Background: Purchasers, plans, and clinical practices involved in quality improvement initiatives are increasingly interested in measuring practice systems, particularly in relation to clinical quality and as part of pay-for-quality initiatives. The validity of self-reports of the use of practice systems was examined. Methods: In 11 medical groups in Minnesota, the Physician Practice Connections Readiness Survey, which was developed on the basis of the concepts and evidence base of the Chronic Care Model, was used to survey office practice personnel about practice systems. Participation rates by medical group ranged from 61% to 94%, with a mean of 76%, yielding surveys from 32 lead physicians and 241 other personnel. Survey results were compared with an on-site audit by trained surveyors. Results: Overall agreement with the on-site audit ranged from 40.9% to 96.7% among lead physicians and from 33.9% to 81.9% among other personnel. Mean agreement was high for quality improvement (96.7% for lead physicians and 81.9% for other personnel), moderate for clinical information systems (71.2% for lead physicians and 66.0% for others), and low for the use of care management (less than 50% for both groups). Mean positive predictive value ranged from 55.2% to 100% among lead physicians and from 49.6% to 100% among other personnel. Both the presence of systems and the accuracy of reporting varied across medical groups. Discussion: The accuracy of self-reports of practice systems varies by type of system being assessed and by type of respondent. Although self-assessment may be useful for quality improvement purposes, self-reported information on clinical practices systems should not be used for accountability purposes, including pay-for-quality efforts or public reporting unless additional documentation is required to ensure fair comparisons.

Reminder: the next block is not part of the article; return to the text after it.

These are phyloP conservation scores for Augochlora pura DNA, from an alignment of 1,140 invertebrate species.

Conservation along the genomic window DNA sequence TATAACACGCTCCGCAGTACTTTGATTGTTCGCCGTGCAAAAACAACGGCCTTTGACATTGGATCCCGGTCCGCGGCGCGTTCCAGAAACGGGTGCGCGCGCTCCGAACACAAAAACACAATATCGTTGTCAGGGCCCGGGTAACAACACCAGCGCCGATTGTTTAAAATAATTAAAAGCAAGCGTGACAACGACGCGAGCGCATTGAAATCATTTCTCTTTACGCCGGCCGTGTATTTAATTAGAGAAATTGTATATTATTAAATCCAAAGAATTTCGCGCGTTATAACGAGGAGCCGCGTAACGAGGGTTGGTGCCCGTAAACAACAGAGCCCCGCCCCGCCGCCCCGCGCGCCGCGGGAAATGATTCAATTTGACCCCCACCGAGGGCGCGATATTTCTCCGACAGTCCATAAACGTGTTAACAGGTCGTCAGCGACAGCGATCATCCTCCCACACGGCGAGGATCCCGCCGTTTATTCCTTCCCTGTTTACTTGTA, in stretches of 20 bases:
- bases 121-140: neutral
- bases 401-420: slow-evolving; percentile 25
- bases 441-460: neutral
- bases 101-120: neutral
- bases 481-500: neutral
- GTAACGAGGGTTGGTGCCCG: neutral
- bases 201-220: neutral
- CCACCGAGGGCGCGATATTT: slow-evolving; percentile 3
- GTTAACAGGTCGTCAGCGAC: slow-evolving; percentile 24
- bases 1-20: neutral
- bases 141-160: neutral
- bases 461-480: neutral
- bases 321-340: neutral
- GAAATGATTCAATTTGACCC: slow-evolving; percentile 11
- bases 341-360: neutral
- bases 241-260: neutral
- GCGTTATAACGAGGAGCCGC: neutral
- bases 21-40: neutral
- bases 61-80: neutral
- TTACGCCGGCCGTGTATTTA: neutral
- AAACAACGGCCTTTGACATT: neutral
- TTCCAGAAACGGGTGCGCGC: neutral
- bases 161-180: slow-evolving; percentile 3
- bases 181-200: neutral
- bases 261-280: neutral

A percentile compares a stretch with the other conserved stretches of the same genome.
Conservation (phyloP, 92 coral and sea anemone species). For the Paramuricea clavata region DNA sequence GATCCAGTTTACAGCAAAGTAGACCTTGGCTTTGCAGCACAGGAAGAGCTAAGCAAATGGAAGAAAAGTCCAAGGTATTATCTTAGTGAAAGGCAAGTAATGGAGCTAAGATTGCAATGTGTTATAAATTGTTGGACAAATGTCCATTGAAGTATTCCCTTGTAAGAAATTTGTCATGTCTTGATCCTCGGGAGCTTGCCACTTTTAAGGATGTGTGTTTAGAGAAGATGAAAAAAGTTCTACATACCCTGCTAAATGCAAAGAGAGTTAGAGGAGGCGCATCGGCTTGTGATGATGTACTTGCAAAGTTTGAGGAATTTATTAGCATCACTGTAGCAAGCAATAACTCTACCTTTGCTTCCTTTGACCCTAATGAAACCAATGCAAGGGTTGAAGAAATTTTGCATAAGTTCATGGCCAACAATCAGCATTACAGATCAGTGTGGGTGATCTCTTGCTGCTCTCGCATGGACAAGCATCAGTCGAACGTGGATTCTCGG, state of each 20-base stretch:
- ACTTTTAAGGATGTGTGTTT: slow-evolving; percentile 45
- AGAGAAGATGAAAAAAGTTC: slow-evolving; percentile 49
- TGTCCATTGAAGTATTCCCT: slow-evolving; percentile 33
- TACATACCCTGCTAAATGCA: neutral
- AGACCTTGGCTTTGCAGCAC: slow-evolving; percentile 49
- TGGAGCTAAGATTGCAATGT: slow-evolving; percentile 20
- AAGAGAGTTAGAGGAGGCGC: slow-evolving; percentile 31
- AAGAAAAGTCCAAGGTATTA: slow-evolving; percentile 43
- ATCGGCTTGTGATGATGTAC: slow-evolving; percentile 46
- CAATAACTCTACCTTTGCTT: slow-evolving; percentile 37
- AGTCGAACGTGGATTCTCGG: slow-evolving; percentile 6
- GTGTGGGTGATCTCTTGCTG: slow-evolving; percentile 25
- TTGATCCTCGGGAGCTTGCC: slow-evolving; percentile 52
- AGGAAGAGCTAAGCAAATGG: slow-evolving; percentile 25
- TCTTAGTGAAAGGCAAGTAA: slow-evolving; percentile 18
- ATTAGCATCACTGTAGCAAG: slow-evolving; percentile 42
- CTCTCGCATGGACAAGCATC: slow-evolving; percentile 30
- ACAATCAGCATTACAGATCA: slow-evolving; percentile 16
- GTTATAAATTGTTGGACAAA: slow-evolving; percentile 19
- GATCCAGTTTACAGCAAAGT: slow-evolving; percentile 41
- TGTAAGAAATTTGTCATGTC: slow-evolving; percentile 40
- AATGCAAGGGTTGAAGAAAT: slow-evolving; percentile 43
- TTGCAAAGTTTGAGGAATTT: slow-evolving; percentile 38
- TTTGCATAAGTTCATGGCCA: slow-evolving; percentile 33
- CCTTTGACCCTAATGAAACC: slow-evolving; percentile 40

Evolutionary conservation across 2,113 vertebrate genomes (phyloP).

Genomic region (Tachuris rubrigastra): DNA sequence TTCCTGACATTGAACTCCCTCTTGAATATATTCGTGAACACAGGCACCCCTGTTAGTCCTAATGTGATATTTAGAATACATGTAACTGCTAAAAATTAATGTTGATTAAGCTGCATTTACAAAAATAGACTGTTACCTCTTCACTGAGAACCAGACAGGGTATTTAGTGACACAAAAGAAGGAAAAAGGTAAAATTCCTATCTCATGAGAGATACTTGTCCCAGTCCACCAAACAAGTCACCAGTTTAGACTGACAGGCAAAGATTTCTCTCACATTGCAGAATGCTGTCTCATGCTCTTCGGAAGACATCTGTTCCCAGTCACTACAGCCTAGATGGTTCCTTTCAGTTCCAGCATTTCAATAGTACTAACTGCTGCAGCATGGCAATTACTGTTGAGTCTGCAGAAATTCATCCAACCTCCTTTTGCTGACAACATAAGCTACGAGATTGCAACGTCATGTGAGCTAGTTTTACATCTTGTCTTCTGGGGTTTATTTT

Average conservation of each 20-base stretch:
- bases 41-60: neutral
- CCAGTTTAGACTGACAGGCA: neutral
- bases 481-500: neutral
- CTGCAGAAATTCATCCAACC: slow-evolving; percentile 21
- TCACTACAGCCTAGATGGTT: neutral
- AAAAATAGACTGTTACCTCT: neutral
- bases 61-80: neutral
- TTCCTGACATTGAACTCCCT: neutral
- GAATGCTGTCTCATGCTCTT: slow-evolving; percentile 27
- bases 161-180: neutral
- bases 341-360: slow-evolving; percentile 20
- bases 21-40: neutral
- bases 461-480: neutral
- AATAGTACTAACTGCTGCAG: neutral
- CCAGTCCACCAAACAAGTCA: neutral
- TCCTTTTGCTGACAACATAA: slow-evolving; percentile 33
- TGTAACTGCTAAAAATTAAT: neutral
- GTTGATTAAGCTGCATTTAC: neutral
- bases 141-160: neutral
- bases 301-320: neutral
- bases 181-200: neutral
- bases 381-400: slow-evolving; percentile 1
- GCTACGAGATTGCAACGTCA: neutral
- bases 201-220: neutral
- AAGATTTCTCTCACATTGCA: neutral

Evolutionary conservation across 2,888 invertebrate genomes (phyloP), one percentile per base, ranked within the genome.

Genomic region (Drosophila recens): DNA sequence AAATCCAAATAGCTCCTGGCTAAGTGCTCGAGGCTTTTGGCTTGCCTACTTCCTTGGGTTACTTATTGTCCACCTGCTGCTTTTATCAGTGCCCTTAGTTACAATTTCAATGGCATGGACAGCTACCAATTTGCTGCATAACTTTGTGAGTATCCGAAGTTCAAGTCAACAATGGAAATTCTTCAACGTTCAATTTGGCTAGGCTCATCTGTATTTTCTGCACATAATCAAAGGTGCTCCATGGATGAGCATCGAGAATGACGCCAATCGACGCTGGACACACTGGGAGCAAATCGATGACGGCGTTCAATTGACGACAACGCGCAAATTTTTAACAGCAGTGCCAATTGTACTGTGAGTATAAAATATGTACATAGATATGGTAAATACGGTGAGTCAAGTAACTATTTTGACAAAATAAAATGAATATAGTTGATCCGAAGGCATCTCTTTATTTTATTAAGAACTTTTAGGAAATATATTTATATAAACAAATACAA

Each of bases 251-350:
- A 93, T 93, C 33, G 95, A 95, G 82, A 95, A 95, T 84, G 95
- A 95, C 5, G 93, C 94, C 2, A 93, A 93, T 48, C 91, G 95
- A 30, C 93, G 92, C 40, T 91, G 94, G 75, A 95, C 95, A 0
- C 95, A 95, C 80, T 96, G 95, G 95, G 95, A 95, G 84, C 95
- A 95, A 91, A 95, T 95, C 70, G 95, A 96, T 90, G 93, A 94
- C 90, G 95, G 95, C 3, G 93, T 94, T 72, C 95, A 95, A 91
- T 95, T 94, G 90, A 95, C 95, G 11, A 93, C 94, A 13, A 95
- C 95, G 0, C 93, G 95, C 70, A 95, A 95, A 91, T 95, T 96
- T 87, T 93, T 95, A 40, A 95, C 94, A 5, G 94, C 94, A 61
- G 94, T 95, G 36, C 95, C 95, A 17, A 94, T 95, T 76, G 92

Document Type: Research Article
Publication date: July 1, 2008
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Published monthly, The Joint Commission Journal on Quality and Patient Safety is a peer-reviewed publication dedicated to providing health professionals with the information they need to promote the quality and safety of health care. The Joint Commission Journal on Quality and Patient Safety invites original manuscripts on the development, adaptation, and/or implementation of innovative thinking, strategies, and practices in improving quality and safety in health care. Case studies, program or project reports, reports of new methodologies or new applications of methodologies, research studies on the effectiveness of improvement interventions, and commentaries on issues and practices are all considered.
Also known as Joint Commission Journal on Quality Improvement and Joint Commission Journal on Quality and Safety